Why Are There So Many Games in an MLB Season? A Historical and Modern Look

Pat Bloom

Why Are There So Many Games In An MLB Baseball Season

Ever wondered why Major League Baseball (MLB) teams play a staggering 162 games each season? It’s not just about tradition; there’s a method to the madness.

This extensive schedule helps balance the competition, ensuring that the best teams rise to the top by the end of the season.

The sheer number of games also allows for various special events and traditions, like the Washington Nationals’ Fourth of July games and the Boston Red Sox’s Patriots Day games, which start at 11 am to coincide with local events.

Moreover, having a packed schedule means more opportunities for fans to catch their favorite teams in action, creating a rich and engaged community around the sport.

Historical Context of MLB Game Count

The historical context of Major League Baseball (MLB) game counts has evolved significantly over time, shaped by various factors including league expansions, scheduling changes, and economic considerations.

Here’s a brief overview:

Early Beginnings and League Formation

In Major League Baseball’s early years, the number of games played was significantly fewer. When the National League (NL) was established in 1876, teams played just 70 games each season.

The American League (AL) later formed in 1901 with similar schedules. By the early 20th century, seasons grew longer. Both leagues settled on a 154-game schedule by 1920, which remained in place for several decades.

However, in 1961, the American League expanded its schedule to 162 games, followed by the National League in 1962.

This change accommodated league expansion and sought to provide more opportunities for teams to compete, enhancing fan engagement and ensuring a more comprehensive determination of the best teams.

Today, the 162-game schedule remains a cornerstone of MLB, reflecting the sport’s commitment to a rigorous and balanced competition format.

Expansion of Leagues and Teams

Franchise shifts and league expansions significantly impacted the MLB game schedule. In 1953, the Boston Braves moved to Milwaukee, initiating major realignment.

Expansion in the 1960s, where the AL expanded in 1961 and the NL followed in 1962, introduced the more extensive 162-game schedule. By 1969, the two leagues each had 12 teams and adopted a 162-game schedule.

Teams played 18 games against five opponents and 12 games against six others in a two-division format. This schedule balanced competition and fostered league integrity.

Impact of Labor Disputes and Scheduling Adjustments

Labor disputes also played a role in the number of games. The 1972 player strike led to the cancellation of 86 games, resulting in teams playing between 153-156 games.

This uneven schedule notably impacted the AL Eastern Division; Detroit won the title by just half a game over Boston. These disruptions underline the complexity and negotiation involved in maintaining consistent schedules across the league.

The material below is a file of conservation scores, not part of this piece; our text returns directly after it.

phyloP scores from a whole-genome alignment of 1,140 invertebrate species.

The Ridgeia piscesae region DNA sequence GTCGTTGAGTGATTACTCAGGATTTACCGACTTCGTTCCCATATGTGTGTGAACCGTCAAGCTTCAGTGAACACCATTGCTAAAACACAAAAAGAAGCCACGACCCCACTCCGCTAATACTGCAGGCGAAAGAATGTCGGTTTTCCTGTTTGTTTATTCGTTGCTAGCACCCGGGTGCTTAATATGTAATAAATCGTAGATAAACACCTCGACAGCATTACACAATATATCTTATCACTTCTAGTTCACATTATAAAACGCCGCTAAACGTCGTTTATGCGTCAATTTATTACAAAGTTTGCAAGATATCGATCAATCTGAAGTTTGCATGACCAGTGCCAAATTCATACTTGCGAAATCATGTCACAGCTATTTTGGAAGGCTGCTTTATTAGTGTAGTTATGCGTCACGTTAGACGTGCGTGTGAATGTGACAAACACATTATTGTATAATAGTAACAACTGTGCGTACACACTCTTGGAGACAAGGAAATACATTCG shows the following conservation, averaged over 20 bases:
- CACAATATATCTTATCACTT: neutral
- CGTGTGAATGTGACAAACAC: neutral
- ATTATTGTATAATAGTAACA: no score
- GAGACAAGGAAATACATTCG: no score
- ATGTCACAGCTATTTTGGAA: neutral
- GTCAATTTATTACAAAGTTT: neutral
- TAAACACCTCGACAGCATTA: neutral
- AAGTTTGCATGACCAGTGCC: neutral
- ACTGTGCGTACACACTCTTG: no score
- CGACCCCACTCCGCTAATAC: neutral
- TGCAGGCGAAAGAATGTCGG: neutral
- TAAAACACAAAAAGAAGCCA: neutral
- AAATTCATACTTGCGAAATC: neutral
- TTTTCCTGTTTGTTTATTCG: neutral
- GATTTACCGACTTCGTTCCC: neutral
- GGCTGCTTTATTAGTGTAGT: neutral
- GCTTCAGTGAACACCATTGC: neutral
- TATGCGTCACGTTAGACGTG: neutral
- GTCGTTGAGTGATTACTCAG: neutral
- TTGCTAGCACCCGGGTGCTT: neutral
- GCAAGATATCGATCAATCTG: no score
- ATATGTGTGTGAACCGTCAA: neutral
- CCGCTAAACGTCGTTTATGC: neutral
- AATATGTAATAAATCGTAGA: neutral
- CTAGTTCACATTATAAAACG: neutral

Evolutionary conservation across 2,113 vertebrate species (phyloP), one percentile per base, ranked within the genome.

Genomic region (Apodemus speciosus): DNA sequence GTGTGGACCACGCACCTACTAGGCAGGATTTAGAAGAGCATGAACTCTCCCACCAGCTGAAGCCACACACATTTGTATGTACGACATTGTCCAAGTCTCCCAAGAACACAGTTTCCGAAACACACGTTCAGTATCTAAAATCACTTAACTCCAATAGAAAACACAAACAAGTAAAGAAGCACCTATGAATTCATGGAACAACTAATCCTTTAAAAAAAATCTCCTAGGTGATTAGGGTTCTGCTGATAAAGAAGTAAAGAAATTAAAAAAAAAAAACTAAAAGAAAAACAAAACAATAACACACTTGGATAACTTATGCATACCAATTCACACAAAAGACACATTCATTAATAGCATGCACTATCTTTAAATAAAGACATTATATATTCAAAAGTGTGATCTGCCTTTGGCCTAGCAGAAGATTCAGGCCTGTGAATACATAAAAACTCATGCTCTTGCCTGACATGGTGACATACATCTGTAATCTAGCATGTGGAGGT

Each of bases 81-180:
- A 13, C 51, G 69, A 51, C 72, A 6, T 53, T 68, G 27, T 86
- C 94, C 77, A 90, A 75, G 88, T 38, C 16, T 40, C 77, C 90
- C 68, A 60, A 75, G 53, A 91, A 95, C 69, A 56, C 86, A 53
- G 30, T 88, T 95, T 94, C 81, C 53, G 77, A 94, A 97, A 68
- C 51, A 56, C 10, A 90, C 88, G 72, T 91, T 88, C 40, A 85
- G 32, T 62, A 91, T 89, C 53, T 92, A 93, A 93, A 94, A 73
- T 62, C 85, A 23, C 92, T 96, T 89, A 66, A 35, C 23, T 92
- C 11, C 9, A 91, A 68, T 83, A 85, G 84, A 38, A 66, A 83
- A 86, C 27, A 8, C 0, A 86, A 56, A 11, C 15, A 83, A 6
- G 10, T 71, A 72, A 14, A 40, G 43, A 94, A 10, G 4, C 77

Labor disputes also played a role in the number of games. The 1972 player strike led to the cancellation of 86 games, resulting in teams playing between 153-156 games.

This uneven schedule notably impacted the AL Eastern Division; Detroit won the title by just half a game over Boston. These disruptions underline the complexity and negotiation involved in maintaining consistent schedules across the league.

Ultimately, the 162-game schedule is designed to balance competition, weather, fan engagement, and logistical concerns, ensuring a thorough evaluation of each team’s performance.

Financial Considerations and Attempts to Increase Games

Owners have occasionally attempted to further expand the schedule for financial gain. In 1946, both leagues voted to increase to 168 games, aiming for higher revenue.

However, backlash from players and media led to scrapping this plan before implementation. Short-lived attempts highlighted the balance needed between generating income and maintaining player and fan satisfaction.

The current 162-game season provides ample opportunities for teams to prove their merit over a long stretch, reducing luck’s impact and emphasizing skill and strategy.

This extensive schedule fosters strong team rivalries and engages fans for much of the year, contributing to MLB’s enduring popularity.

Analyzing the 162-Game Season

The 162-game season in Major League Baseball (MLB) has become a cornerstone of the sport’s structure, influencing various aspects of the game including player performance, team strategies, fan engagement, and economic considerations.

Here’s an analysis of the significance and impact of the 162-game season:

The Impact of Television and Revenue

Television deals and revenue streams significantly influence the 162-game MLB season. Teams earn substantial income from broadcasting rights, as networks pay premiums to cover more games. This translates to higher advertising revenue for broadcasters and increased visibility for teams.

Additionally, more home games boost ticket sales, concessions, and merchandise income, contributing to a team’s overall revenue.

The more games on schedule, the greater the financial gains for both teams and television partners. In essence, the length of the season maximizes profit potential across multiple channels.

Player Performance and Season Dynamics

Player performance evolves uniquely across a lengthy season. A 162-game schedule allows for slumps and hot streaks, making the final standings more representative of a team’s overall talent. Teams have the opportunity to recover from poor starts, offering a balanced competition landscape.